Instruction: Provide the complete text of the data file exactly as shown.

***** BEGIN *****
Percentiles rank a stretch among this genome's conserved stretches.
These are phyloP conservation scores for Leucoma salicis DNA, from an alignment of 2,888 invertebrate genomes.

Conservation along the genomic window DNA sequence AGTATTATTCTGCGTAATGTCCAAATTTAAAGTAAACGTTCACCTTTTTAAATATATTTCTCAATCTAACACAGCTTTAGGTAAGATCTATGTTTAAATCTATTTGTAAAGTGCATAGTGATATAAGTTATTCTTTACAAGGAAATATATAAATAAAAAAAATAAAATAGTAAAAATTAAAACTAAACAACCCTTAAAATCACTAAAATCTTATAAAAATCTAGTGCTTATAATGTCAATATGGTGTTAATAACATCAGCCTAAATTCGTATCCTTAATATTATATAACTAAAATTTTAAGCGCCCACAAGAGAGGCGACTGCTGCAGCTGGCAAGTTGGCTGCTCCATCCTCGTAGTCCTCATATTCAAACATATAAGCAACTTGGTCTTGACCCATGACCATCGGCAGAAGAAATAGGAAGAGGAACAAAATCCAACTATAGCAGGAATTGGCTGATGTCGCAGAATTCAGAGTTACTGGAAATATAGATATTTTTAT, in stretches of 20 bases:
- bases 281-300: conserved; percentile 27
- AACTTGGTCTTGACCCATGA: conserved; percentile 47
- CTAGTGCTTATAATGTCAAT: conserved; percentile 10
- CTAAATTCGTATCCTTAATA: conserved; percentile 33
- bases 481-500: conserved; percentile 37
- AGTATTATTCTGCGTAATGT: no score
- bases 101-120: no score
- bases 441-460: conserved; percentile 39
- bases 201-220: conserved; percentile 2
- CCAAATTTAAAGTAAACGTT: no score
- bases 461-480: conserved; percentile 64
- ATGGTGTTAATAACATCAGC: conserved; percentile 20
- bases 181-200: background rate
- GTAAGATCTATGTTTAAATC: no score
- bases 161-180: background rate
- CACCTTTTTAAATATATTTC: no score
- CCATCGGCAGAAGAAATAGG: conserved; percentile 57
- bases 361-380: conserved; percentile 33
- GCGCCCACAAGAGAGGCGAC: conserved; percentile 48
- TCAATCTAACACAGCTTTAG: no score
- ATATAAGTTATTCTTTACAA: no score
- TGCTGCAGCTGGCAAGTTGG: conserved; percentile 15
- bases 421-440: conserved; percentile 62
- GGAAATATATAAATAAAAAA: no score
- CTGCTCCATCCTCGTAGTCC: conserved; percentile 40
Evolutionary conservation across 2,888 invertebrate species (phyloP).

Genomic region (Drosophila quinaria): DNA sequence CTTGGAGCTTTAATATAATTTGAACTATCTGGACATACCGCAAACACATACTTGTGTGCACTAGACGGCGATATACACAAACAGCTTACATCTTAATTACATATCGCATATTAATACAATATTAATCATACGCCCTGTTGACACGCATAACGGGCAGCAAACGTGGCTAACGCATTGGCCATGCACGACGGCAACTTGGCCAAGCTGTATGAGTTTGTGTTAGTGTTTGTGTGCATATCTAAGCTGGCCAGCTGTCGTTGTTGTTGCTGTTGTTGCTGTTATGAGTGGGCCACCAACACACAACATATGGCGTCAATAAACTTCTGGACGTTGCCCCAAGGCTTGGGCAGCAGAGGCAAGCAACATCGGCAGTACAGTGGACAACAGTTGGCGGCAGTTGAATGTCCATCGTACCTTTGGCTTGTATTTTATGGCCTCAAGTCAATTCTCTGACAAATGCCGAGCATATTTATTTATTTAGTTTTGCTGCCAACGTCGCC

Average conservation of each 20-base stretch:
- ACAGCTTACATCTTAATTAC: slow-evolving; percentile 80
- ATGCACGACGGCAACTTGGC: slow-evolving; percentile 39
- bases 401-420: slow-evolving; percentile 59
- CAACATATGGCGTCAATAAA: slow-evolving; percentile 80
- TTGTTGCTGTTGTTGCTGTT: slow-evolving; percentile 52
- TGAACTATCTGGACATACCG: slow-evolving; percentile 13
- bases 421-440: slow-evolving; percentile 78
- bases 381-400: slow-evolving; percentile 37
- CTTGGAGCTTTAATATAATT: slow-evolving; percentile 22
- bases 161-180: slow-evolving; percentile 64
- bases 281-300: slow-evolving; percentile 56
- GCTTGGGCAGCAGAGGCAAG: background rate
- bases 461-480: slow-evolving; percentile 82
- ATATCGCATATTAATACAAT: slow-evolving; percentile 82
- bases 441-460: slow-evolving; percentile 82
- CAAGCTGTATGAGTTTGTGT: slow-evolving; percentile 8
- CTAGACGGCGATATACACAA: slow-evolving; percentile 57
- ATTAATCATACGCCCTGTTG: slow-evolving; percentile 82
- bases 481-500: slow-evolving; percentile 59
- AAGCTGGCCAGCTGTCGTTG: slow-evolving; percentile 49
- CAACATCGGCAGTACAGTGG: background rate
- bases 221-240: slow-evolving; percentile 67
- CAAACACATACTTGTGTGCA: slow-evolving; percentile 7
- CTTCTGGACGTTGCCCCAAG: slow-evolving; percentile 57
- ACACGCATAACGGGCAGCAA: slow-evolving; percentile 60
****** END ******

Percentiles rank a stretch among this genome's conserved stretches.
These are phyloP conservation scores for Leucoma salicis DNA, from an alignment of 2,888 invertebrate genomes.

Conservation along the genomic window DNA sequence AGTATTATTCTGCGTAATGTCCAAATTTAAAGTAAACGTTCACCTTTTTAAATATATTTCTCAATCTAACACAGCTTTAGGTAAGATCTATGTTTAAATCTATTTGTAAAGTGCATAGTGATATAAGTTATTCTTTACAAGGAAATATATAAATAAAAAAAATAAAATAGTAAAAATTAAAACTAAACAACCCTTAAAATCACTAAAATCTTATAAAAATCTAGTGCTTATAATGTCAATATGGTGTTAATAACATCAGCCTAAATTCGTATCCTTAATATTATATAACTAAAATTTTAAGCGCCCACAAGAGAGGCGACTGCTGCAGCTGGCAAGTTGGCTGCTCCATCCTCGTAGTCCTCATATTCAAACATATAAGCAACTTGGTCTTGACCCATGACCATCGGCAGAAGAAATAGGAAGAGGAACAAAATCCAACTATAGCAGGAATTGGCTGATGTCGCAGAATTCAGAGTTACTGGAAATATAGATATTTTTAT, in stretches of 20 bases:
- bases 281-300: conserved; percentile 27
- AACTTGGTCTTGACCCATGA: conserved; percentile 47
- CTAGTGCTTATAATGTCAAT: conserved; percentile 10
- CTAAATTCGTATCCTTAATA: conserved; percentile 33
- bases 481-500: conserved; percentile 37
- AGTATTATTCTGCGTAATGT: no score
- bases 101-120: no score
- bases 441-460: conserved; percentile 39
- bases 201-220: conserved; percentile 2
- CCAAATTTAAAGTAAACGTT: no score
- bases 461-480: conserved; percentile 64
- ATGGTGTTAATAACATCAGC: conserved; percentile 20
- bases 181-200: background rate
- GTAAGATCTATGTTTAAATC: no score
- bases 161-180: background rate
- CACCTTTTTAAATATATTTC: no score
- CCATCGGCAGAAGAAATAGG: conserved; percentile 57
- bases 361-380: conserved; percentile 33
- GCGCCCACAAGAGAGGCGAC: conserved; percentile 48
- TCAATCTAACACAGCTTTAG: no score
- ATATAAGTTATTCTTTACAA: no score
- TGCTGCAGCTGGCAAGTTGG: conserved; percentile 15
- bases 421-440: conserved; percentile 62
- GGAAATATATAAATAAAAAA: no score
- CTGCTCCATCCTCGTAGTCC: conserved; percentile 40
Evolutionary conservation across 2,888 invertebrate species (phyloP).

Genomic region (Drosophila quinaria): DNA sequence CTTGGAGCTTTAATATAATTTGAACTATCTGGACATACCGCAAACACATACTTGTGTGCACTAGACGGCGATATACACAAACAGCTTACATCTTAATTACATATCGCATATTAATACAATATTAATCATACGCCCTGTTGACACGCATAACGGGCAGCAAACGTGGCTAACGCATTGGCCATGCACGACGGCAACTTGGCCAAGCTGTATGAGTTTGTGTTAGTGTTTGTGTGCATATCTAAGCTGGCCAGCTGTCGTTGTTGTTGCTGTTGTTGCTGTTATGAGTGGGCCACCAACACACAACATATGGCGTCAATAAACTTCTGGACGTTGCCCCAAGGCTTGGGCAGCAGAGGCAAGCAACATCGGCAGTACAGTGGACAACAGTTGGCGGCAGTTGAATGTCCATCGTACCTTTGGCTTGTATTTTATGGCCTCAAGTCAATTCTCTGACAAATGCCGAGCATATTTATTTATTTAGTTTTGCTGCCAACGTCGCC

Average conservation of each 20-base stretch:
- ACAGCTTACATCTTAATTAC: slow-evolving; percentile 80
- ATGCACGACGGCAACTTGGC: slow-evolving; percentile 39
- bases 401-420: slow-evolving; percentile 59
- CAACATATGGCGTCAATAAA: slow-evolving; percentile 80
- TTGTTGCTGTTGTTGCTGTT: slow-evolving; percentile 52
- TGAACTATCTGGACATACCG: slow-evolving; percentile 13
- bases 421-440: slow-evolving; percentile 78
- bases 381-400: slow-evolving; percentile 37
- CTTGGAGCTTTAATATAATT: slow-evolving; percentile 22
- bases 161-180: slow-evolving; percentile 64
- bases 281-300: slow-evolving; percentile 56
- GCTTGGGCAGCAGAGGCAAG: background rate
- bases 461-480: slow-evolving; percentile 82
- ATATCGCATATTAATACAAT: slow-evolving; percentile 82
- bases 441-460: slow-evolving; percentile 82
- CAAGCTGTATGAGTTTGTGT: slow-evolving; percentile 8
- CTAGACGGCGATATACACAA: slow-evolving; percentile 57
- ATTAATCATACGCCCTGTTG: slow-evolving; percentile 82
- bases 481-500: slow-evolving; percentile 59
- AAGCTGGCCAGCTGTCGTTG: slow-evolving; percentile 49
- CAACATCGGCAGTACAGTGG: background rate
- bases 221-240: slow-evolving; percentile 67
- CAAACACATACTTGTGTGCA: slow-evolving; percentile 7
- CTTCTGGACGTTGCCCCAAG: slow-evolving; percentile 57
- ACACGCATAACGGGCAGCAA: slow-evolving; percentile 60